In one form or another, trial by jury has been with us for the best part of 800 years, although its metamorphosis into the present system is more a phenomenon of the past fifty years.
Today’s jury is drawn from both sexes, or all three if you include the ‘undeclared,’ the property qualification fell by the wayside some years ago, literacy is irrelevant, as it has been since the introduction of comprehensive education, the age qualification has been lowered to eighteen, and now, perish the thought, those traditionally excluded from jury service, such as judges and lawyers, have been brought on board. Can you imagine anything worse than a gaggle of lawyers pretending to be laymen?!?
The recent transatlantic airline bomb plot trial has led to a number of critical comments about the jury system. You will remember that after months of evidence trotted out to prove, beyond a reasonable doubt, that the ‘British’ Muslims accused of the plot were as guilty as sin, the jury failed to agree on the main allegation, and there is now talk of a retrial.
There are three possible explanations for the jury’s failure to convict. Either they were bored rigid, or catatonically stupid, or, perish the thought, the prosecution failed to discharge the required burden and standard of proof, or all three. Take your pick!
I have always thought it the height of arrogance for the prosecution to blame the jury for failing to convict, and as we are not privy to their deliberations, it is pure speculation of the worst kind. But when considering trial by jury, consider for a moment how it works, or doesn’t work, depending on your perspective.
The twelve are chosen at random, and there is now no right of peremptory challenge. You get what you’re given, warts and all, which, on any view, is absurd. To quote just one example, how can it be right, at the beginning of a complicated fraud trial, to have illiterate jurors on the panel? The American system of jury vetting is far better and fairer. As far as humanly possible, under their system, you get the twelve best suited to return the right verdict. As both the prosecution and the defence have equal input in the vetting process, it works fairly for both parties as well as the interests of justice.
Speaking of being bored rigid, especially in a long trial, I also question the need for the judge to sum up the facts as well as directing the jury on the law. They will have heard final speeches from the prosecution and the defence, and all the relevant issues will be placed before them, ad nauseam, so why go through it all over again? The judges should keep out of the evidential arena.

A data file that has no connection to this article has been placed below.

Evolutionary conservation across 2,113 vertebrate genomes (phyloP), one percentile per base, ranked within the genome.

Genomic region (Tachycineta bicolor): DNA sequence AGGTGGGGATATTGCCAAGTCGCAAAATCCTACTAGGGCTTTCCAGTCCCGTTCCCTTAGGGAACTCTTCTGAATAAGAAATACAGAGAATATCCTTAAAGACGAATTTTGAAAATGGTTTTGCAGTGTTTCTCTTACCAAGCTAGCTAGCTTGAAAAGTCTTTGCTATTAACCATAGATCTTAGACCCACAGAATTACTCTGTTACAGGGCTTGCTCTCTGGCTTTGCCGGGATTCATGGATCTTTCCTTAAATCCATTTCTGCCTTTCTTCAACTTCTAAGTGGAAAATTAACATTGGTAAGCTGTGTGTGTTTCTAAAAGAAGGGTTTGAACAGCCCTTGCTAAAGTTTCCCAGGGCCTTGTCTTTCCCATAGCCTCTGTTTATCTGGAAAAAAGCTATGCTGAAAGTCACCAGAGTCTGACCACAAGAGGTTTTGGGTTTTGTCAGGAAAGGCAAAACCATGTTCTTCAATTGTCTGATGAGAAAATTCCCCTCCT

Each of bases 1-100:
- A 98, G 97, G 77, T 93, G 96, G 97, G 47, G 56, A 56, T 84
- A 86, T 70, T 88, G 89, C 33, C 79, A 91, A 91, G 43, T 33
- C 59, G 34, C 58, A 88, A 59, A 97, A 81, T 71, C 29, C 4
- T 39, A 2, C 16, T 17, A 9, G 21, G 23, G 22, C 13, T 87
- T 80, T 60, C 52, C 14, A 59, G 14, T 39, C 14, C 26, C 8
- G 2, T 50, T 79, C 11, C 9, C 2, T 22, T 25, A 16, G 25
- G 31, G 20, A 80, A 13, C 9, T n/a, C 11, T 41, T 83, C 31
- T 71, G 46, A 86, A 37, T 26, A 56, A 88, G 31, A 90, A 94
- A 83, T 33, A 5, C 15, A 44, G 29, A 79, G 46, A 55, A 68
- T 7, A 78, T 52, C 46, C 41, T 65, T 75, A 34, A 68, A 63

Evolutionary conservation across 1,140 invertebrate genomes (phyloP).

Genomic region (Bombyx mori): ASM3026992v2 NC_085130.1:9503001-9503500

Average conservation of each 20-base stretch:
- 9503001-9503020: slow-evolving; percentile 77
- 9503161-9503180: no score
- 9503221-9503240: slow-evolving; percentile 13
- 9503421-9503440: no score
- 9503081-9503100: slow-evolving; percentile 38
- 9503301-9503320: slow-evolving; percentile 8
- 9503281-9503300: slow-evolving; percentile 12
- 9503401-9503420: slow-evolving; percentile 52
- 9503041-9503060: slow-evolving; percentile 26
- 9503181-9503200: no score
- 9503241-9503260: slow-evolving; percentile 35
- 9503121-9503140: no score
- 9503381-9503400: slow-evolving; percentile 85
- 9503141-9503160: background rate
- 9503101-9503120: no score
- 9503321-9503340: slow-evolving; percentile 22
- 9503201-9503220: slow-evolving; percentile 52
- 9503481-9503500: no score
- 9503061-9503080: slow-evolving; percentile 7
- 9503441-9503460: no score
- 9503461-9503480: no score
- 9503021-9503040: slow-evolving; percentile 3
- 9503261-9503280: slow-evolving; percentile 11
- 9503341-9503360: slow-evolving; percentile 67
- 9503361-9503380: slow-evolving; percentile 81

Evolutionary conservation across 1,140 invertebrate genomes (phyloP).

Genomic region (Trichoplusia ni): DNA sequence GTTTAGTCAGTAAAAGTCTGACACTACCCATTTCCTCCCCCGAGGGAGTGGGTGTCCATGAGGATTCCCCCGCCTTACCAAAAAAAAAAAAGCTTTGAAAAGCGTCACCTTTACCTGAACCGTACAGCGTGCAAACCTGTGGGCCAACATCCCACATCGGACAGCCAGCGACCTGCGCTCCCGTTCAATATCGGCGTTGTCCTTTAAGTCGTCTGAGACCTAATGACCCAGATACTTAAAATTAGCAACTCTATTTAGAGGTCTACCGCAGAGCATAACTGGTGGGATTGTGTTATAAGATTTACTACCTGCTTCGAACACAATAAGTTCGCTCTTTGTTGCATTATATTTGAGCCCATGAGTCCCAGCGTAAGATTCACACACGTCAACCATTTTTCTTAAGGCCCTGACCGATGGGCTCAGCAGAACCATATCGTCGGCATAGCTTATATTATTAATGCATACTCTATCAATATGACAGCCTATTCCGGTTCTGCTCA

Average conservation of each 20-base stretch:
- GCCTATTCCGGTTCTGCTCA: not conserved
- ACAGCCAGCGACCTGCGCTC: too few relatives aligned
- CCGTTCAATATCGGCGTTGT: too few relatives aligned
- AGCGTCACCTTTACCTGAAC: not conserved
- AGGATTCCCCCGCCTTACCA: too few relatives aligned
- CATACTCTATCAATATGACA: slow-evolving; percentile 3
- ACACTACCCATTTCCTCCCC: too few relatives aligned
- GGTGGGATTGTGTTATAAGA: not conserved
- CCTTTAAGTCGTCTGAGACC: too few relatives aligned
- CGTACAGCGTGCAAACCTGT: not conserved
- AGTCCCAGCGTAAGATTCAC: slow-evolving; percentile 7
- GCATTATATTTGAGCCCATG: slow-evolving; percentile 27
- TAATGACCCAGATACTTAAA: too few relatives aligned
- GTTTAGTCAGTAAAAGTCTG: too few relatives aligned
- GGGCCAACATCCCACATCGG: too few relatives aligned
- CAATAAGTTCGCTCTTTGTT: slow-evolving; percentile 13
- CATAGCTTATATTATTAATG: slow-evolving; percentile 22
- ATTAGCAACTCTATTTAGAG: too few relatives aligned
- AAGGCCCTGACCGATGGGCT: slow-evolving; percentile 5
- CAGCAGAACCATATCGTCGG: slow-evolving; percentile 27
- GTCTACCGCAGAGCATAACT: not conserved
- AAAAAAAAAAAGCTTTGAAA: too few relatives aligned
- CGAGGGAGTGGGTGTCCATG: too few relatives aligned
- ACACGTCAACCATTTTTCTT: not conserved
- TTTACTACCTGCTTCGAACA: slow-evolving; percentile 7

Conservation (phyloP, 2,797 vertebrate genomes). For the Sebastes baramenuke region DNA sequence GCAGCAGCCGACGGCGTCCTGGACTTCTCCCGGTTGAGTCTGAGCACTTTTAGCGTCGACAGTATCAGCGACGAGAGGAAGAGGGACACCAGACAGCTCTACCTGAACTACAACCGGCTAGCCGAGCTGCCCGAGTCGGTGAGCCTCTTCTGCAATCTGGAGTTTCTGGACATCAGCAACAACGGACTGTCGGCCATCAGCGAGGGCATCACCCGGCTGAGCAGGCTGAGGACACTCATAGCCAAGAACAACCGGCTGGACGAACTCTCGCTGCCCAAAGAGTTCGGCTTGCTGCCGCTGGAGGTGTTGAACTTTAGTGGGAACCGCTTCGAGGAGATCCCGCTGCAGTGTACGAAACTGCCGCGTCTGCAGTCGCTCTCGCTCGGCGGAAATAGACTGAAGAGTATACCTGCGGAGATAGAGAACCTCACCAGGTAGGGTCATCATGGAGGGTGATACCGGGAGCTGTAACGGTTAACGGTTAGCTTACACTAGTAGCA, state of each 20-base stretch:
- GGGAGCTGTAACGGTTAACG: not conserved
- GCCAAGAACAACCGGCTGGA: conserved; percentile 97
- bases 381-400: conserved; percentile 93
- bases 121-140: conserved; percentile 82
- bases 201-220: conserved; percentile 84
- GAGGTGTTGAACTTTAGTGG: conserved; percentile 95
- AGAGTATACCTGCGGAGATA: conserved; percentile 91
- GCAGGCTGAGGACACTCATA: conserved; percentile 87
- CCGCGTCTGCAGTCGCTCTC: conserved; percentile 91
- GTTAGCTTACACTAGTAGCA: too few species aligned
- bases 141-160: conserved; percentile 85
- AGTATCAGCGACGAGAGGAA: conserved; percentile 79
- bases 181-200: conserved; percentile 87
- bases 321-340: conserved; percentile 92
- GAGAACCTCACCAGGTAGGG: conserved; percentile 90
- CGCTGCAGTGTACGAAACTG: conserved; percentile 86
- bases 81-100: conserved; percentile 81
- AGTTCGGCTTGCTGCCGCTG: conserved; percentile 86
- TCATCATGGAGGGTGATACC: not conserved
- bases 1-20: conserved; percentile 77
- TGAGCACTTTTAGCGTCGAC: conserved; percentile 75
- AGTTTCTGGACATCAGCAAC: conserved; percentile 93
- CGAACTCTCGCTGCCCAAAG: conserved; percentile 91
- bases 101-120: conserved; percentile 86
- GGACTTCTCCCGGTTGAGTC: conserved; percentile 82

In the bad old days, when prosecution minded judges expected juries, who were there simply as window dressing, to do as they were told, there were a number of high profile miscarriages, the most notable of which remains the conviction and execution of Derek Bentley back in 1953. Lord Goddard, the trial judge, entered the evidential arena with all guns blazing, and was roundly criticised in the Court of Appeal some 45 years later, and rightly so, but too little too late.
Trials are getting longer and longer, although fewer and fewer able barristers are willing to conduct them at today’s knock down prices. A belt and braces approach routinely adopted by the prosecution leads to prolixity, which is counter productive, bearing in mind that the attention span of the average juror is in the region of ten minutes.
So is there a strong case for keeping trial by jury as we have it? Are these twelve honest men and true the bedrock of a civilised society and the bulwark against executive interference? I have my doubts. Judges, sitting with lay assessors where needed, are far better qualified to get at the truth, so long as they give detailed and reasoned judgments for their findings, as happens in the Court of Appeal. Conversely, juries are never required to give their reasons in support of their verdict.
With the abolition of trial by jury, potentially long trials will shorten dramatically, thereby saving the hard pressed taxpayer a fortune. So the choice is clear. Either embrace the American system of trial by jury, or abolish it as unworkable and unreliable.